How to avoid holiday scams - The Tonic

How to spot and avoid holiday booking scams

Whether planning to go abroad or have a ‘staycation’ in the UK, there is one thing to be aware of: scammers exist, and they are brutal.

How can you avoid holiday scams? Scammers are constantly finding new, innovative ways to carry out their crimes. And scams are increasingly sophisticated. Just look at how many people have been caught out by the Post Office scam.

Scams can include anything from non-existent accommodation to duplicate websites. And con artists have been busy, setting up and waiting for the time everyone starts booking vacations again. We explore some pitfalls, and how to avoid them.

Check the website

Some websites are obviously dodgy, but online scamming is a sophisticated game and there are plenty that look completely legit. You wouldn’t believe were fake. More about that below.

But firstly; legitimate, safe websites will always have a little padlock symbol in the search bar to the left of the website name. If you are on a website and you can’t see the padlock, do not enter any personal information or bank details. This could be a duplicate site or even a dummy front.


…online scamming is a sophisticated game and there are plenty of sites that look completely legit…


Check the website for reviews, and see if you can spot a date of establishment. If it’s only been up and running for a short while and there are no reviews, that’s a red flag. Contact details (or lack thereof) is a key indicator in authenticity. Do they look professional?

If you’re even the slightest bit unsure, call them and ask them plenty of questions. If they seem nervous, and can’t or won’t answer any of your questions, there’s your warning bells. You should call them anyway really – unless you know a company, booking direct online can always carry risk. Give them a bell, but be aware that the really good scammers will still be able to sound professional.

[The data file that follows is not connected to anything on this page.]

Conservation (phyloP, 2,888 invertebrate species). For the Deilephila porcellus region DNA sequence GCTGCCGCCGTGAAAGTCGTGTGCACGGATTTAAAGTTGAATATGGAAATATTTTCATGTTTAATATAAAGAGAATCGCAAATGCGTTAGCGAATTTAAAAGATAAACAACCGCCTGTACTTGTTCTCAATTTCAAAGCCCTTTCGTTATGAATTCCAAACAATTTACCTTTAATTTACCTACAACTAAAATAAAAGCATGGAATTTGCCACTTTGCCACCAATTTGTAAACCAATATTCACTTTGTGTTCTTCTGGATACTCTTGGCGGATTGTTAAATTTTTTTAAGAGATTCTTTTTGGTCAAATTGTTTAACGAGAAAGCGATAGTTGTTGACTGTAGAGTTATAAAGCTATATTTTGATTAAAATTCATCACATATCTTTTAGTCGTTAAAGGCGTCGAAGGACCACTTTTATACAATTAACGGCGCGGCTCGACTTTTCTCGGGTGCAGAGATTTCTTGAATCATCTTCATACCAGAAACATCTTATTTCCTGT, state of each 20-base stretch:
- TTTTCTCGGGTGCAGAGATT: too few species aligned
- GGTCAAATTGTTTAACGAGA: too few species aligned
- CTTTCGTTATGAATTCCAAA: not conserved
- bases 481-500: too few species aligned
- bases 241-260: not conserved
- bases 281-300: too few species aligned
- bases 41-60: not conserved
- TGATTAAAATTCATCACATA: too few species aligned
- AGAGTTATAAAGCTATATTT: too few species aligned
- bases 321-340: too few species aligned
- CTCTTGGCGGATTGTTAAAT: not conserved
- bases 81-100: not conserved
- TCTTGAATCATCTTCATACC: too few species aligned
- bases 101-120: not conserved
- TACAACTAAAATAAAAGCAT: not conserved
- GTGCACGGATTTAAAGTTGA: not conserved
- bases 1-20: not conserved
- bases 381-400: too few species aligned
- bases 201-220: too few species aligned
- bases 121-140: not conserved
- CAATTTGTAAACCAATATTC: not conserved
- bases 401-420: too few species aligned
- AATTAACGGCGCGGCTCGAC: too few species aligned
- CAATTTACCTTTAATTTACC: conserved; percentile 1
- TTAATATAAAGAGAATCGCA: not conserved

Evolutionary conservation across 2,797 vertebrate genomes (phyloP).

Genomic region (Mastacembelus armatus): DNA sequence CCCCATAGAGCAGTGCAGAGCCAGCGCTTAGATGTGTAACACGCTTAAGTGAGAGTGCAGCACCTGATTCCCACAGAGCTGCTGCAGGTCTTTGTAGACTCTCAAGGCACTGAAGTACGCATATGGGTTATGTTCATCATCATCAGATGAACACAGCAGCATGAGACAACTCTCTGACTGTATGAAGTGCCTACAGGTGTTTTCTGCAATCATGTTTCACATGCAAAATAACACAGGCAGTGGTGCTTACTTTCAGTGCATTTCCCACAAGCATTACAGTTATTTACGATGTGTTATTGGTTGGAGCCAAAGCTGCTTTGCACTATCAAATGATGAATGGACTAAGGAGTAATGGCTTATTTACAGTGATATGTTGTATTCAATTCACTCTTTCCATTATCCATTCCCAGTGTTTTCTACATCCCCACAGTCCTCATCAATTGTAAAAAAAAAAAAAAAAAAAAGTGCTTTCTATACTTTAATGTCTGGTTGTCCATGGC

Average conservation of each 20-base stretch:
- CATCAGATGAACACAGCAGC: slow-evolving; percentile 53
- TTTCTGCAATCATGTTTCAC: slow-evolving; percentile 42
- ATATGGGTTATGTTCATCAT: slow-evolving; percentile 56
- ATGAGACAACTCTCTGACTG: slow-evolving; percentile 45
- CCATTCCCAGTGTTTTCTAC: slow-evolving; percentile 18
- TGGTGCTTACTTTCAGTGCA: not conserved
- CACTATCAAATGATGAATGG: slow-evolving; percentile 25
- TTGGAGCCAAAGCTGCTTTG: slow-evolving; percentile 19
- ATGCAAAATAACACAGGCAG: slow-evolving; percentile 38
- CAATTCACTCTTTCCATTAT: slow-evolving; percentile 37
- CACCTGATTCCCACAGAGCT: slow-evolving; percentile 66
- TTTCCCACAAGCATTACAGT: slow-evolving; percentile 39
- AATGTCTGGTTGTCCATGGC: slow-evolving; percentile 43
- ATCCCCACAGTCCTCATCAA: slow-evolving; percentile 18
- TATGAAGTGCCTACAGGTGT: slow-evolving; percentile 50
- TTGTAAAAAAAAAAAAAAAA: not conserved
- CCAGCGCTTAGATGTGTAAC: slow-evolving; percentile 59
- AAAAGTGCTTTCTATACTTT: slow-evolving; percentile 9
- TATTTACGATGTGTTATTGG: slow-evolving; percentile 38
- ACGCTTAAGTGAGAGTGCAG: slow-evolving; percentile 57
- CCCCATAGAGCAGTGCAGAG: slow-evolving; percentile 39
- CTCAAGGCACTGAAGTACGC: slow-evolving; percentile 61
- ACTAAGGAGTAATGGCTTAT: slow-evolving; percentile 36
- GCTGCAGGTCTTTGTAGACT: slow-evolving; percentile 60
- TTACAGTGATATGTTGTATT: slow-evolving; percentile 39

Check holiday travel companies are ATOL protected

Check travel agents for holiday scams article on The Tonic

Travel agents should be registered with the Association of British Travel Agents (ABTA) so start with that. And check travel companies are covered by the Air Travel Organiser’s Licence (ATOL). Look out for official logos and the ATOL sign. ATOL protection covers flights, accommodation, and car hire, and travel companies have to have protection by law. No ATOL, no go.

Some scammers add a fake ATOL logo to their site. How can you spot this? Firstly, where you see the ATOL sign there should also be a registration number. If there’s no number, it’s not legit. If there’s a number, there’s a helpful section on the Civil Aviation Authority website that lets you check ATOL registrations. So check!